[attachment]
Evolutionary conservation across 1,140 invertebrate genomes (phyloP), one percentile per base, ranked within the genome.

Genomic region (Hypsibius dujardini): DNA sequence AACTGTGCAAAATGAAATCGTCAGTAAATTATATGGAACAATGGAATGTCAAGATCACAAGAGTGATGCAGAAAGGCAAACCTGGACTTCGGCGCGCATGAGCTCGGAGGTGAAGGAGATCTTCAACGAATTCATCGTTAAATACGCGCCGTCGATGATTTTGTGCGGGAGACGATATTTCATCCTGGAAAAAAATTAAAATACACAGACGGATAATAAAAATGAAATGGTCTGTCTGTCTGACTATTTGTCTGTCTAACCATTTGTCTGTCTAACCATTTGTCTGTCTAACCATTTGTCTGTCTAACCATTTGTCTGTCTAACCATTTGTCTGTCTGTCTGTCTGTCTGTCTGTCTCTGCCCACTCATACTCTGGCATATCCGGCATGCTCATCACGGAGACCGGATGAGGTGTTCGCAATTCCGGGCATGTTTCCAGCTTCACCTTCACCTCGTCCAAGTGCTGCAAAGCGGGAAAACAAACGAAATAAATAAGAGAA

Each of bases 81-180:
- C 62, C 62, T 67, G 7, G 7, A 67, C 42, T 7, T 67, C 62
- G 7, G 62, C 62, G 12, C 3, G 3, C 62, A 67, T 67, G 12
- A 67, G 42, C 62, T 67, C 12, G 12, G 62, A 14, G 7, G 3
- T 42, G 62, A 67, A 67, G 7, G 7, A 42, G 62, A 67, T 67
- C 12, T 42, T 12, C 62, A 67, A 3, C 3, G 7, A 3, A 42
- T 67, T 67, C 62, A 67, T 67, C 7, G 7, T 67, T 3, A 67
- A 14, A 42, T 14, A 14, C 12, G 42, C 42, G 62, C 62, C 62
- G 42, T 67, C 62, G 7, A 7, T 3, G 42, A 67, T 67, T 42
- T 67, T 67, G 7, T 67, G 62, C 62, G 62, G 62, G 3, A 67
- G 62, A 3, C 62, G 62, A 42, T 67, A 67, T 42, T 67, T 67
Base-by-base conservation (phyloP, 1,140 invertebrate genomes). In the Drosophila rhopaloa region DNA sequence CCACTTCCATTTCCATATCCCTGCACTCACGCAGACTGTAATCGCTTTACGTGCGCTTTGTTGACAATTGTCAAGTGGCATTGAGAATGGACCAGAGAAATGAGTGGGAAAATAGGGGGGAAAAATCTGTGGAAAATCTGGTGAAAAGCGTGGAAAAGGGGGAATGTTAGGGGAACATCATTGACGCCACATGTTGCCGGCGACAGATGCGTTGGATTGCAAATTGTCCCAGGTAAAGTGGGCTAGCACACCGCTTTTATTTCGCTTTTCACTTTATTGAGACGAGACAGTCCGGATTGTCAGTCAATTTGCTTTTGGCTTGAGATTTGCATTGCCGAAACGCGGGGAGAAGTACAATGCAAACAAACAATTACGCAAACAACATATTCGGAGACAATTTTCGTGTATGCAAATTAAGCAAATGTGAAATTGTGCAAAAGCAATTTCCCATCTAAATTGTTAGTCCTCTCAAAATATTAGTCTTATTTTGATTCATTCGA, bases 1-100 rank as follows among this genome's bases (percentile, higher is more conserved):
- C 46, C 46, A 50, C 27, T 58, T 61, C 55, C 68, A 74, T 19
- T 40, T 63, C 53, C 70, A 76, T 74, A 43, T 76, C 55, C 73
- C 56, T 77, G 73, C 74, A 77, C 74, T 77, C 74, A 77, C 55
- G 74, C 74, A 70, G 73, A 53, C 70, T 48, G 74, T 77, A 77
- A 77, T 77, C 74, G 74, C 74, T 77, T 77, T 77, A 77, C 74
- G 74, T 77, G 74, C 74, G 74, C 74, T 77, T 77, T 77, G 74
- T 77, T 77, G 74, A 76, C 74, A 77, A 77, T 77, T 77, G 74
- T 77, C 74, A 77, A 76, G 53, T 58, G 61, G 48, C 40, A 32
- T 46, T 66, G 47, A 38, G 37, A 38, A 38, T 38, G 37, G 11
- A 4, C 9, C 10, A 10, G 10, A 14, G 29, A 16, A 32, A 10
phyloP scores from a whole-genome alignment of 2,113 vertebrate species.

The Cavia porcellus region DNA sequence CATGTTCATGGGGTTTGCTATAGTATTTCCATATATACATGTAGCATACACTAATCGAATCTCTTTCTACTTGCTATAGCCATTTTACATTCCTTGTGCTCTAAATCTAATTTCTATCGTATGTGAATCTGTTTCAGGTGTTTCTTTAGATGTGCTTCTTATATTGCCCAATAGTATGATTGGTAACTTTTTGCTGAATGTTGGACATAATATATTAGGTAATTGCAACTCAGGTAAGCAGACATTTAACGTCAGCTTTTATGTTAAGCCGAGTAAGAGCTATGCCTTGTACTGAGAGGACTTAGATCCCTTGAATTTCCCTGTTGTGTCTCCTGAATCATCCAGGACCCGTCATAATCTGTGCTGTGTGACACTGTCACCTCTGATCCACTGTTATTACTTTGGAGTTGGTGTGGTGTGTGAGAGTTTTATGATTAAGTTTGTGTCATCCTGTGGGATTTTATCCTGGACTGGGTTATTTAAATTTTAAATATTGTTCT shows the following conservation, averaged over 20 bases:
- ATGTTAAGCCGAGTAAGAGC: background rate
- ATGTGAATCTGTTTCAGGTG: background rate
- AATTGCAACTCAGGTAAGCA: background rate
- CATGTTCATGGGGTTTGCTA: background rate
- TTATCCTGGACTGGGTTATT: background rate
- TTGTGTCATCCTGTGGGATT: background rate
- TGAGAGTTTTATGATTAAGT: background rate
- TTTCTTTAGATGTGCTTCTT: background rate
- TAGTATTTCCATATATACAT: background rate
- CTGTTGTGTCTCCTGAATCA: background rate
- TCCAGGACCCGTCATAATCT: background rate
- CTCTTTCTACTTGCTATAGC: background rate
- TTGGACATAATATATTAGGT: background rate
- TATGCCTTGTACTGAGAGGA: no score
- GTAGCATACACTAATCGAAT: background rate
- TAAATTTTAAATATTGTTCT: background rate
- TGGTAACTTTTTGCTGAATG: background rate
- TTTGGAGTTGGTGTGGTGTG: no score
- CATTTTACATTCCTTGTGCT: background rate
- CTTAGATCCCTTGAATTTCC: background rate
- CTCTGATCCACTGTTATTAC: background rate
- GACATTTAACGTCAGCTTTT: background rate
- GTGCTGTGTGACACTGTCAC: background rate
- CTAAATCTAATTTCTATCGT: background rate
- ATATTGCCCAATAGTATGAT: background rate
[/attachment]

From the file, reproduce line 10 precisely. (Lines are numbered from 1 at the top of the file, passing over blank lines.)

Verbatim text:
- A 14, A 42, T 14, A 14, C 12, G 42, C 42, G 62, C 62, C 62